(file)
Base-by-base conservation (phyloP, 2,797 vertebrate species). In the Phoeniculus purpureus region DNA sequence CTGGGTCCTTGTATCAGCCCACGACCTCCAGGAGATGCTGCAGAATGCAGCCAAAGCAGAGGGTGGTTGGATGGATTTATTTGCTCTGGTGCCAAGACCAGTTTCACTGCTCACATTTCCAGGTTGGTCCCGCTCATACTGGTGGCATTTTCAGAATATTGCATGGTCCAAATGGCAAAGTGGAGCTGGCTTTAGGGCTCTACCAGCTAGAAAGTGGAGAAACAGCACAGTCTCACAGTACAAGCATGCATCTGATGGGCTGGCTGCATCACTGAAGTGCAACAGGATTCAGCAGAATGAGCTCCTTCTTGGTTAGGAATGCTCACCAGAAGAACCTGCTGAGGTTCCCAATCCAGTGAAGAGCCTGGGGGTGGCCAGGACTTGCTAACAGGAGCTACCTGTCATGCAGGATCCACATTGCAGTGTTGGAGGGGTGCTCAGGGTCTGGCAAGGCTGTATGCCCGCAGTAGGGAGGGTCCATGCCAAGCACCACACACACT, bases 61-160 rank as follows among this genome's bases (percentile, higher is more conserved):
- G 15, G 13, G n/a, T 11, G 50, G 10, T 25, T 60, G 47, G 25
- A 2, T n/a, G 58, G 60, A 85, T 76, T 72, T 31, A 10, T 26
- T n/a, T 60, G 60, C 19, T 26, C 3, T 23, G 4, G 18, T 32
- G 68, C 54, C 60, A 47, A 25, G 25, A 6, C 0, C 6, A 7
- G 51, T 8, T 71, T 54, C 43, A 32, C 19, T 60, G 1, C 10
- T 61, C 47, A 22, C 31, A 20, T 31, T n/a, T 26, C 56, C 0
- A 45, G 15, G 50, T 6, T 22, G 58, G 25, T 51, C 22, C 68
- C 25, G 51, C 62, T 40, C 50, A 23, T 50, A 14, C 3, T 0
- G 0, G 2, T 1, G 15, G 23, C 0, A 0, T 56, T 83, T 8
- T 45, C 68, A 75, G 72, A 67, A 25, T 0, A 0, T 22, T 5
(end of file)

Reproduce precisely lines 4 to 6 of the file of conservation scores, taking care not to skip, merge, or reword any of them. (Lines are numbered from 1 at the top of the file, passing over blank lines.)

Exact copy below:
- T n/a, T 60, G 60, C 19, T 26, C 3, T 23, G 4, G 18, T 32
- G 68, C 54, C 60, A 47, A 25, G 25, A 6, C 0, C 6, A 7
- G 51, T 8, T 71, T 54, C 43, A 32, C 19, T 60, G 1, C 10